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Utopian Christians in a Dystopian world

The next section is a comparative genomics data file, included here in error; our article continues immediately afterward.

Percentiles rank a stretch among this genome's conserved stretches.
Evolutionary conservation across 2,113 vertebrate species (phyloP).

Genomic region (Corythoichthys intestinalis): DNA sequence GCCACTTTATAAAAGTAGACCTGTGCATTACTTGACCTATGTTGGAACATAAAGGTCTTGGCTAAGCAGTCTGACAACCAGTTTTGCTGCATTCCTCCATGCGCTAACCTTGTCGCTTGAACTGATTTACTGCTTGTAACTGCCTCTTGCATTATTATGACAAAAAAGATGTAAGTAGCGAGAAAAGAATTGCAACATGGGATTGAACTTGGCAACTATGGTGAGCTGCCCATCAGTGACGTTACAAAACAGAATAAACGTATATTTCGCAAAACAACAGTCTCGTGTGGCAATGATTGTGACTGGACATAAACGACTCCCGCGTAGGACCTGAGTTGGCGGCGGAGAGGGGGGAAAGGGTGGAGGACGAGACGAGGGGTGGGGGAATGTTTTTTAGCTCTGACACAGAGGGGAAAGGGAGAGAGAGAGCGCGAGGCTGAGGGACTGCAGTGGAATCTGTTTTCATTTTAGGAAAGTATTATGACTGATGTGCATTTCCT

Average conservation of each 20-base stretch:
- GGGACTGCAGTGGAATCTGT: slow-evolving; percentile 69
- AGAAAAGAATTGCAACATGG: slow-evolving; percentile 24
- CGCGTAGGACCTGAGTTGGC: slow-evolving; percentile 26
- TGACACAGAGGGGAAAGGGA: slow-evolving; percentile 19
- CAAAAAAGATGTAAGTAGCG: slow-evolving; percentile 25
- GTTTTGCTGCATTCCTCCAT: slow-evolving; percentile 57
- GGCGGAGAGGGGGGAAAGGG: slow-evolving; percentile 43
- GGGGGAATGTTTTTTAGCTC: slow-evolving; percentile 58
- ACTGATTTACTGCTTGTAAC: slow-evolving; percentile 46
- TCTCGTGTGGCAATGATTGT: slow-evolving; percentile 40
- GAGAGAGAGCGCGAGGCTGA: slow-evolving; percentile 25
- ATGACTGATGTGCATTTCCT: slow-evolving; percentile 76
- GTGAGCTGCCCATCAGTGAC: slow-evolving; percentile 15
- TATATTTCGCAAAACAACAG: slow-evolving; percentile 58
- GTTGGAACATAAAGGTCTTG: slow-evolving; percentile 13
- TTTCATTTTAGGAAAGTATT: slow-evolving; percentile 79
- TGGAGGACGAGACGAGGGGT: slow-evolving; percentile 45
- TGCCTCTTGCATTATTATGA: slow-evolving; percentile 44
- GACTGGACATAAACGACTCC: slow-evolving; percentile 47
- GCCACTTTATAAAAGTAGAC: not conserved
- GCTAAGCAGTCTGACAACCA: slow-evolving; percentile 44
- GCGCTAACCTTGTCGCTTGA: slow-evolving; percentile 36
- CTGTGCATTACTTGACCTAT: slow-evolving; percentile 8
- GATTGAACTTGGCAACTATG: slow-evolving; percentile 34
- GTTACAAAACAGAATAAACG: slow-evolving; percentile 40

By Mike Ruffin The Amazon original series The Man in the High Castle is loosely based on a novel of the same name by Philip K. Dick. My Good Wife and I have recently finished watching the second season. It’s a fascinating and troubling show. I’m glad there will be a Season 3. I evidently enjoy being fascinated and troubled. The premise of the series, which is set in 1962, is that the Axis powers won World War II. The Nazis control the Atlantic side of the United States, while the Japanese occupy the Pacific side. A neutral zone in the Rocky Mountains region separates the rival empires. The freedoms Americans take for granted no longer exist. Their overlords treat them as second-rate humans. Some Americans collaborate with the occupying forces and some actively resist them, but most just try to survive. The Man in the High Castle imagines a dystopian future, that is, a future in which things are about as bad as they can be. It’s hardly the first such narrative. Classic dystopian works include George Orwell’s 1984, Ray Bradbury’s Fahrenheit 451 and Aldous Huxley’s Brave New World. More recent examples of the genre include The Hunger Games trilogy by Suzanne Collins and The Passage trilogy by Justin Cronin. When you read or watch dystopian stories, you hope things will get better. You hope that people will become able to pursue life through the exercise of risky freedom, which is the only way to really live. You also have such hopes when you ponder the possibility of a real, rather than literary or cinematic, dystopian future. Dystopian works of fiction usually feature people who resist the dehumanization that characterizes their world. They imagine something better and work toward bringing it about. Their efforts always prove costly. Sometimes they succeed, sometimes they don’t. There’s a lot of nuance to the characters in The Man in the High Castle, but when you get down to it, the resisters are the heroes; the future of the nation, and maybe of the world, lies in their hands. The opposite of dystopia is utopia. A utopian future is one in which everything is as it should be. The Christian view of the future is utopian. Christians believe that God is working God’s purposes out in creation and history so that, when all is said and done, everything will be renewed through Jesus Christ. The last part of the last book of the Bible, the book of Revelation, presents a utopian view of the future. But Revelation recognizes that things aren’t yet what they will be. In fact, it was written to and for Christians who were being persecuted for their faith. The main goal of the book was to encourage them to be faithful in their Christian witness, no matter how bad things were or became. They were to resist the dystopian present by living in light of their utopian future. They were to resist by being faithful to Jesus. That’s still how Christians resist. Christians resist dehumanization, division and despair by practicing grace, faith, hope, mercy and love. We resist selfish power by thinking of others first and of self last. We resist pride and arrogance by giving ourselves away. We do all of that because we follow Jesus Christ, whose way is the way of the cross. Christians believe in the utopian future that God will bring about. We do what we can to make things better now. And as necessary, we subvert dystopian trends and developments through the amazing grace and self-emptying love that are ours in Jesus Christ. Mike Ruffin read 1984 and Fahrenheit 451 while a student at Lamar County High School and he’s been reading the Bible for as long as he can remember, so he’s long been interested in dystopia and utopia. He’s also afflicted with myopia. Glasses take care of the physical limits of his vision. He hopes his spiritual myopia is adequately addressed by openness to grace and love.

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